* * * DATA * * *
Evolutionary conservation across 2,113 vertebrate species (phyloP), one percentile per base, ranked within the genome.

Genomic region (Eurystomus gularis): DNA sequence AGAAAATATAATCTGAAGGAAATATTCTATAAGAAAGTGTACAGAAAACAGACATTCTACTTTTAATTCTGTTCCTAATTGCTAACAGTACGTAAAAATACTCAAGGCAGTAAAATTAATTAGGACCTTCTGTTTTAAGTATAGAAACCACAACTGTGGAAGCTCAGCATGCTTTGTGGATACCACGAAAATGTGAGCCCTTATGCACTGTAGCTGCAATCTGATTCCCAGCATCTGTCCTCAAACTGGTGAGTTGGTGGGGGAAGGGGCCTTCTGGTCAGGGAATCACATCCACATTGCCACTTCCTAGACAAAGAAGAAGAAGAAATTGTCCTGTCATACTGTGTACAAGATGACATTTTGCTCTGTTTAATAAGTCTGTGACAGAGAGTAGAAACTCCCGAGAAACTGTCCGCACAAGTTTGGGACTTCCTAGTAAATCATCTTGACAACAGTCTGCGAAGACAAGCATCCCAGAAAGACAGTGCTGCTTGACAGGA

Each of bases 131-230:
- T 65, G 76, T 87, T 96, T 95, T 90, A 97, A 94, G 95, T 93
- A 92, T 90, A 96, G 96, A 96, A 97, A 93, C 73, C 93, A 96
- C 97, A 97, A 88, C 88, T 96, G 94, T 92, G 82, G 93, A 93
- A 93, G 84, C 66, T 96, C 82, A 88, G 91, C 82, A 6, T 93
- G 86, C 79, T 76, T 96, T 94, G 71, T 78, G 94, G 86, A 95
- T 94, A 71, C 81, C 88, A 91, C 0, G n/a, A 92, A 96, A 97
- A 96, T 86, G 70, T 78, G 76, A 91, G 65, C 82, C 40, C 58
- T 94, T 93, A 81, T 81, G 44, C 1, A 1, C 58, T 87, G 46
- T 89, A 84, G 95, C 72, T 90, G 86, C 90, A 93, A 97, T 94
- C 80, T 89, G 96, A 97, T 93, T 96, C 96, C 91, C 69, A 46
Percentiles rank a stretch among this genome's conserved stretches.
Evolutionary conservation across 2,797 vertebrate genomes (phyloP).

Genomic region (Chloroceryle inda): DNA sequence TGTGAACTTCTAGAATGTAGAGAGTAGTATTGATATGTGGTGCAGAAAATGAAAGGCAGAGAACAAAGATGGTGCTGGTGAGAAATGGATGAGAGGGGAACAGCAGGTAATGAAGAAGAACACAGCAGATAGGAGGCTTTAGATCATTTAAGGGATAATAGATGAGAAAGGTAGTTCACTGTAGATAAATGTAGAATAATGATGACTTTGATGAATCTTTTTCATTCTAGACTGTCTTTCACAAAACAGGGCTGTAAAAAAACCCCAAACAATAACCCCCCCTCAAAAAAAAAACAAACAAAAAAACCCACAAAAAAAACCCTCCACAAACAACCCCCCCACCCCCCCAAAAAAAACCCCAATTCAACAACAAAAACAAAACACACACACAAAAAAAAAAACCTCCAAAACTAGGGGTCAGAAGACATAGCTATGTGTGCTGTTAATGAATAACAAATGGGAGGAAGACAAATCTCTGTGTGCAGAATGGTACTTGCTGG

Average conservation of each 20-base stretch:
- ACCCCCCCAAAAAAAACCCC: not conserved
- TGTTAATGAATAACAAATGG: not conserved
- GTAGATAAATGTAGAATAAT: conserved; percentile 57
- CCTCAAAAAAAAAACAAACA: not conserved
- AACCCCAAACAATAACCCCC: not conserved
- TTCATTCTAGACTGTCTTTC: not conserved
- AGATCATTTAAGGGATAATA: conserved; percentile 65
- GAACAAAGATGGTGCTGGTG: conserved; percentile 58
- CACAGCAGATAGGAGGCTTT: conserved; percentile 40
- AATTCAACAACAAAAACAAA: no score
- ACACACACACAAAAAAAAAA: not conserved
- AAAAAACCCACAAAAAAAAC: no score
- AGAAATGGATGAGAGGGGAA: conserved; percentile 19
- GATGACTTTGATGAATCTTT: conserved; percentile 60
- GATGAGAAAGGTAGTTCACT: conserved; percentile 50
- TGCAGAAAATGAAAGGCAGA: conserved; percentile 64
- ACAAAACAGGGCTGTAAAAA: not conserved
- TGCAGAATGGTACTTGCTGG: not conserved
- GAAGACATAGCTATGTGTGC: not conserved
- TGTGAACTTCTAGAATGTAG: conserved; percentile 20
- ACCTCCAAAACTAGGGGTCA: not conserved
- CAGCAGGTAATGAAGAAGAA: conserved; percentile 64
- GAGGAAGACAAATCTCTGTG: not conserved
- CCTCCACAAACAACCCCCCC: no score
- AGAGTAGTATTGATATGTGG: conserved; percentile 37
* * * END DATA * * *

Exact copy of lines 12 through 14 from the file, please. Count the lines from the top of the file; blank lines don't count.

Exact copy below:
- T 89, A 84, G 95, C 72, T 90, G 86, C 90, A 93, A 97, T 94
- C 80, T 89, G 96, A 97, T 93, T 96, C 96, C 91, C 69, A 46
Percentiles rank a stretch among this genome's conserved stretches.